21.1 The principle of inclusion-exclusion
This is a useful method which allows us to write the magnitude of the union of sets in terms of the magnitude of individual sets and their intersection. Often it is a lot easier to work with set intersections than it is to work with set unions, so this method is very powerful as a result.
Let us suppose that we have two sets, and . In this case we would like to find a different way to write , one which does not involve a union. One thing which can really help here is to draw a diagram and effectively apply some geometry.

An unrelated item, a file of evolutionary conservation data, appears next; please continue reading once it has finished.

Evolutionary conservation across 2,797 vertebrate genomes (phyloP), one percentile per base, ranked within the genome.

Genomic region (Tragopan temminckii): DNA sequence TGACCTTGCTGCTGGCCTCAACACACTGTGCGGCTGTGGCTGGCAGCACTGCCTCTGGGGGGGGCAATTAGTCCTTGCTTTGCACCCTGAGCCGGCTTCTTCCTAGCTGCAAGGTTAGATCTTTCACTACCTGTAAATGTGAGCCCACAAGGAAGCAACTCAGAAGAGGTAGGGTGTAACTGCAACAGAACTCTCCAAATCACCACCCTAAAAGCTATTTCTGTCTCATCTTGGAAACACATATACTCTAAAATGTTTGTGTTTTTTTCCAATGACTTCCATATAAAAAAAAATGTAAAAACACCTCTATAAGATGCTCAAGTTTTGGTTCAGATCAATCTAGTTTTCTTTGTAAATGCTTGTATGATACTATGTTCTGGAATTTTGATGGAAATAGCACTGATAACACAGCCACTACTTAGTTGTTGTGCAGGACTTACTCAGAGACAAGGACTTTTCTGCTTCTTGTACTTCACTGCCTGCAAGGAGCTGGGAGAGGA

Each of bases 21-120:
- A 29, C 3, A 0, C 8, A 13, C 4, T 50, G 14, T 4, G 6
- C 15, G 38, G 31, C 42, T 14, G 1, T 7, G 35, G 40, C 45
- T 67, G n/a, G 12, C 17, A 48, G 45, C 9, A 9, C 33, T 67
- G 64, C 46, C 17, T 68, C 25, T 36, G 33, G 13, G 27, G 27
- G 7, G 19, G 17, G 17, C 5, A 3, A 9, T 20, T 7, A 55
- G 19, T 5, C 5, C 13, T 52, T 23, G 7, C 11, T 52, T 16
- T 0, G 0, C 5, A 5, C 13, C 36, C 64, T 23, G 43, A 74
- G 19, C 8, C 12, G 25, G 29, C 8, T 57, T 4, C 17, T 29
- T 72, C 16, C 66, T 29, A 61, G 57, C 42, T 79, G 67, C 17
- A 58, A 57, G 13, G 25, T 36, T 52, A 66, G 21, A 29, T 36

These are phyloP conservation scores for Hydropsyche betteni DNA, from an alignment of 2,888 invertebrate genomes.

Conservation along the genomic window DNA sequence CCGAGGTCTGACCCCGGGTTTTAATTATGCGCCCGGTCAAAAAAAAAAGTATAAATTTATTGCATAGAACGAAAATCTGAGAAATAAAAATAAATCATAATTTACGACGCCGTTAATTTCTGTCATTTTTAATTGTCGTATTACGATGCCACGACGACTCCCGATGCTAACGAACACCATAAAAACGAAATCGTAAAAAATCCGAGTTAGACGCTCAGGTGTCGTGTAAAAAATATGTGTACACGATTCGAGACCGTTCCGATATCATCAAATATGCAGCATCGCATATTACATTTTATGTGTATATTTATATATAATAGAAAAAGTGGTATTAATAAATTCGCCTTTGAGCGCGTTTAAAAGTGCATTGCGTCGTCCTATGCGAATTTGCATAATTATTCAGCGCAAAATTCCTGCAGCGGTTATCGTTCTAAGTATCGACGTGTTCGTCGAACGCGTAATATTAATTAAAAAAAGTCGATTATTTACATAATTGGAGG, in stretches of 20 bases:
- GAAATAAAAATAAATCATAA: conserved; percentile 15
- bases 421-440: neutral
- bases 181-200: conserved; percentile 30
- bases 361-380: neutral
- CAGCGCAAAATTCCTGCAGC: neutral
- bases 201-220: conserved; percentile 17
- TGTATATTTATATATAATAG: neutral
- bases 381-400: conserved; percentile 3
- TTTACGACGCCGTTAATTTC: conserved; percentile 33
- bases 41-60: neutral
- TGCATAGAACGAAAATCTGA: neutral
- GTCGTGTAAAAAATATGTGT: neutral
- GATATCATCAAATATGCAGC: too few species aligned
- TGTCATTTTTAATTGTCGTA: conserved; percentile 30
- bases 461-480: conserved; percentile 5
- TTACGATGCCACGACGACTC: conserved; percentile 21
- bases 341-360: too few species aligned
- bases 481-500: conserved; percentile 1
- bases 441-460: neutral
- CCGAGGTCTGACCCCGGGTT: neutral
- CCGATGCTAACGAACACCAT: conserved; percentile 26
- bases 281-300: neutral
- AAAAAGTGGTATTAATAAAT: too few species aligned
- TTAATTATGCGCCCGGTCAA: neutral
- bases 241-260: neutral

What we are interested in finding is the area of the entire diagram. Clearly we would like to add the area of and the area of , but the problem is that if we guess that the total area is , then we will have also counted the contents of twice - which is easily remedied by subtracting it. By this informal line of argument we can obtain the very useful result that